No Frictional Heat on the San Gabriel fault, California:
Evidence from Fission-Track Thermochronology

Matthew A. d'Alessio, Ann E. Blythe, and Roland Bürgmann

About Fission Track Modeling

Fission Track Fundamentals (above)
Fission tracks form as Uranium spontaneously fissions into two high energy particles that barrel through the crystal lattice leaving behind a wake of damage. The tracks can be used as a proxy for a radioactive daughter product allowing us to calculate their cooling age.

When heated, the crystal lattice repairs itself causing the tracks to "anneal" or shorten. With enough heat, they disappear entirely and the apparent age will decrease.

Frictional heat will cause a localized drop in fission track age and mean track length near the fault.

Fission Track Annealing (below)
The rate of fission track annealing follows an Arrhenius law. The rate of fission track annealing is very strongly dependent on the magnitude of the temperature and less dependent on the duration, as well as crystal chemistry. In apatite, tracks completely anneal in 20 min at 400 degrees C. To completely anneal tracks at 200 degrees C, it would take nearly 40 years. The annealing laws are determined by exposing samples to different heating events and plotting them on graphs like the one shown below. By assuming a form for the annealing law, researchers can extrapolate from laboratory time scales to geologic time scales. Over time, researchers have assumed slightly different forms for the annealing relationship to provide better fits to experimental data. We use the annealing relationships of Laslett et al. (1987) and Ketcham et al. (2000).

Calculating the Thermal History at the sample locality (below)
Since all the tracks form at about the same length and they accumulate over time, we can use measurements of the length distributions to calculate the long-term thermal history of a sample. It works like this: The most recent tracks that form are only exposed to the present temperature (at the surface) where annealing is really slow. These tracks will be at the same length as when they formed. Older tracks, however, may have experienced hotter temperatures and would therefore have annealed some. The oldest tracks will have experienced the same heating as the "older" tracks mentioned a moment ago, but also experienced hot temperatures from periods before that and will be the shortest of all. By collecting a statistical distribution of the lengths of tracks, we can reconstruct a complete thermal history of the sample. To create the plot below, we perform a Monte Carlo simulation to try to create thermal histories that do a good job of fitting the original data.

Such a thermal history can give fissions-track modelers information about the timing of uplift and exhumation. We will use it to determine the depth of the samples during faulting and come up with a background thermal history to facilitate further forward modeling of fission tracks.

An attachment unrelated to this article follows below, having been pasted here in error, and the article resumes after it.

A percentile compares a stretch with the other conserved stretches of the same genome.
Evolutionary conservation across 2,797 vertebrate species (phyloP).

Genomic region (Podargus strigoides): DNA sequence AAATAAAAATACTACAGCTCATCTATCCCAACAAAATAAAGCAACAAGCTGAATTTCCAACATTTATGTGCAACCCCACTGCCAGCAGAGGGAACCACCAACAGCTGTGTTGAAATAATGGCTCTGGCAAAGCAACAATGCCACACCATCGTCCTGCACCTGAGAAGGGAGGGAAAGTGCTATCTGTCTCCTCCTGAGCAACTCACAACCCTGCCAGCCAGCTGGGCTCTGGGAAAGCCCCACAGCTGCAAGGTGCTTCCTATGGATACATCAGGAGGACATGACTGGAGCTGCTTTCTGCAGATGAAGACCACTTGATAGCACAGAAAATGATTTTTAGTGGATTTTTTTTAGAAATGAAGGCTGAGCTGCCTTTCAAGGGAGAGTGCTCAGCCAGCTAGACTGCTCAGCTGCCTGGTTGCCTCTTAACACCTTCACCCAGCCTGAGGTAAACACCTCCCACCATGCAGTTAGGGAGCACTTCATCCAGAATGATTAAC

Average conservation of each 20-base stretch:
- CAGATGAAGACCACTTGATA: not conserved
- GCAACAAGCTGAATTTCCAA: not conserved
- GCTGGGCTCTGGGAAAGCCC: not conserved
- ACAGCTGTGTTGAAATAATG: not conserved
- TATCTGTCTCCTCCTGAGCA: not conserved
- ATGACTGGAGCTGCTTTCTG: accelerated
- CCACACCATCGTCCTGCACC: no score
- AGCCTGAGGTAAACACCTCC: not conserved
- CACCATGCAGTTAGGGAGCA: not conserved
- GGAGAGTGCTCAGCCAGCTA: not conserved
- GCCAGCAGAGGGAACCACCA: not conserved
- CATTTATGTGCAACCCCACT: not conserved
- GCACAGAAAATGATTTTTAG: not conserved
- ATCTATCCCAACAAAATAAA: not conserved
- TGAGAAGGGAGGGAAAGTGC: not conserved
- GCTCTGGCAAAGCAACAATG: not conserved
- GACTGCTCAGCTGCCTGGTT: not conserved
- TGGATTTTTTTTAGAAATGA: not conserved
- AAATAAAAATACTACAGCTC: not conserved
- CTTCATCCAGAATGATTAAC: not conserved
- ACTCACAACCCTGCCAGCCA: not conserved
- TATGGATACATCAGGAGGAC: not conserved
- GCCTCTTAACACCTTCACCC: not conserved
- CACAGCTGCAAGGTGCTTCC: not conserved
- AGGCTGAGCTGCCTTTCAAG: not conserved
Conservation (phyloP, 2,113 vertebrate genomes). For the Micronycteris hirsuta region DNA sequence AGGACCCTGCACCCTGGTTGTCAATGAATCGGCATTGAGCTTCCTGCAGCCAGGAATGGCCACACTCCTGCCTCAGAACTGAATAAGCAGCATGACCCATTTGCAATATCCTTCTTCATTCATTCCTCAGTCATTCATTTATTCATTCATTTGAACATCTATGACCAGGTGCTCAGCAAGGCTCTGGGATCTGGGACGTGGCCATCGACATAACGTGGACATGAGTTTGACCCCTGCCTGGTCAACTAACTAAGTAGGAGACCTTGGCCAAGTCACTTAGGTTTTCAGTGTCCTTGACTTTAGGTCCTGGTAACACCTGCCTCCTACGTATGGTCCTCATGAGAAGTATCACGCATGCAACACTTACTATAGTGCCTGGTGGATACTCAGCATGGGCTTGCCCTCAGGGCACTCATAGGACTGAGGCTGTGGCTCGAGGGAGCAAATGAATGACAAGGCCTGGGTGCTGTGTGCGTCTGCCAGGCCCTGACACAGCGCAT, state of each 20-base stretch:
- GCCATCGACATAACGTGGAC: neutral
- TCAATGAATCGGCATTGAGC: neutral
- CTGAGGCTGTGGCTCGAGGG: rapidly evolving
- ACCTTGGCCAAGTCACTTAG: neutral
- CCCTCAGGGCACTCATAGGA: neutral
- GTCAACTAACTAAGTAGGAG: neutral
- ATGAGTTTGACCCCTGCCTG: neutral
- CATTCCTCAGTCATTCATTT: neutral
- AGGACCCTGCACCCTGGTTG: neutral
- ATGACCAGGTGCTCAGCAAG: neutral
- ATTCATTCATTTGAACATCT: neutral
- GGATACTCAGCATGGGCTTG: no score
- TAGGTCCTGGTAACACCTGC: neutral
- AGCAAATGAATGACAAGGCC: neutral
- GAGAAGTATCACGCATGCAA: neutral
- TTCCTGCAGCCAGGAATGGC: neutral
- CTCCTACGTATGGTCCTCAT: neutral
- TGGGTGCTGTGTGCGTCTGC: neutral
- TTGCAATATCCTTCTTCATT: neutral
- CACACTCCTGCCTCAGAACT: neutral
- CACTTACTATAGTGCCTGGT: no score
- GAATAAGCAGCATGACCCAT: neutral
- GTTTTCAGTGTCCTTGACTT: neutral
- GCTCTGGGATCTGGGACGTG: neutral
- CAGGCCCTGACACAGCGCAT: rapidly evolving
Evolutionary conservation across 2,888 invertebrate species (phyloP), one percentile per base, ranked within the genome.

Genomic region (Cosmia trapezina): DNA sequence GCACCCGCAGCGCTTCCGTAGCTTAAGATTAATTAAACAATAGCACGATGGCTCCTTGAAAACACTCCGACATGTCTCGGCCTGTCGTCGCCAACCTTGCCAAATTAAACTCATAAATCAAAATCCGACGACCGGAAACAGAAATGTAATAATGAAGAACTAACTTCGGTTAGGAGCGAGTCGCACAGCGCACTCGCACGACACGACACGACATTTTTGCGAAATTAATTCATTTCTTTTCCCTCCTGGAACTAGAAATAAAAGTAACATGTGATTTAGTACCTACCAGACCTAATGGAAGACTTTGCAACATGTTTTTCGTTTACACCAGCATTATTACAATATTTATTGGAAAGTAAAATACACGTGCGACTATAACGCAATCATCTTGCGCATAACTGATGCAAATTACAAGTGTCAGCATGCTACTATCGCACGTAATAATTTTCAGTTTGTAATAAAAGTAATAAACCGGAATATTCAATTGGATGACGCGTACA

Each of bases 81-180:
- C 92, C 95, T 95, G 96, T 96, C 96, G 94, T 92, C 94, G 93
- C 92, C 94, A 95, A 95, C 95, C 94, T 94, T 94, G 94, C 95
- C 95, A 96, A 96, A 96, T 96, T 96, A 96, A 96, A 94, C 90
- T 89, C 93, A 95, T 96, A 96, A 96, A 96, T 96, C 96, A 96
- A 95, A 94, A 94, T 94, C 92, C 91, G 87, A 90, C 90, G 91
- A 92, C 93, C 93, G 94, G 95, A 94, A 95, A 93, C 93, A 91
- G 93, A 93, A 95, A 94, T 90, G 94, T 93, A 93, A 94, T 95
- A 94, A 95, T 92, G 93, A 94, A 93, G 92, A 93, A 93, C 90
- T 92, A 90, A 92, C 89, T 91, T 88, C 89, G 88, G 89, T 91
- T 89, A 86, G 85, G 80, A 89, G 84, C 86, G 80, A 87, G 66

Unfortunately, track lengths are excruciatingly painful to measure and we can only record a certain number of lengths, leading to ambiguity in the thermal history. The "n=" in the figure above indicates 118 tracks were measured. While the best fits are fairly robust, other reasonable fits can be constructed that fit the data within the uncertainty.

More About Uncertainty

Forward Modeling Fission-Track and Frictional Heat (above)
To construct these curves, we start by determining the background thermal history over geologic time of samples far from the fault (tens of meters away). We then modify that thermal history by adding short pulses of high temperatures to simulate the heating effects from individual earthquakes. We ignore the cumulative effects of heating (such as would be observed in surface heat flow) because those effects are already included in the long-term thermal history of the sample a few tens of meters from the fault (both would have nearly identical long-term thermal histories because they are very close to one another). The precise magnitude of the frictional heating event is determined by our model of heat generation and conduction and depends very strongly on distance away from the fault (with the relative magnitude of each point determined by the solution to the conduction equation). Samples close to the fault will be exposed to very high temperatures while those farther from the fault may not experience much of a temperature increase at all. The magnitude of heating also depends on the amount of fault slip, the depth of the samples (which determines the amount of normal stress), and the coefficient of friction on the fault. For the above example, we use our best estimates for these parameters (Depth: 2.3 km, Slip in earthquake: 4 m). We calculate the temperature increase for that earthquake assuming a range of possible apparent coefficients of friction (0.1 - 0.8). A point at each distance away from the fault with it's unique thermal history is plugged into a forward model of annealing to calculate the expected age and track length distribution for that point. Because the two sides of the fault have slightly different long-term thermal histories, we calculate separate curves for each side. Even though these curves are for the same simulated earthquakes, the width of the reset region is wider on the left (southwest) side of the fault because of the differences in the background thermal history.

More About Heat Generation Model

Read more about the project

d'Alessio, M.A., Blythe, A.E., and Bürgmann R., 2003, No frictional heat along the San Gabriel fault, California: Evidence from fission-track thermochronology: Geology, v. 31, n. 6, p. 541-544.

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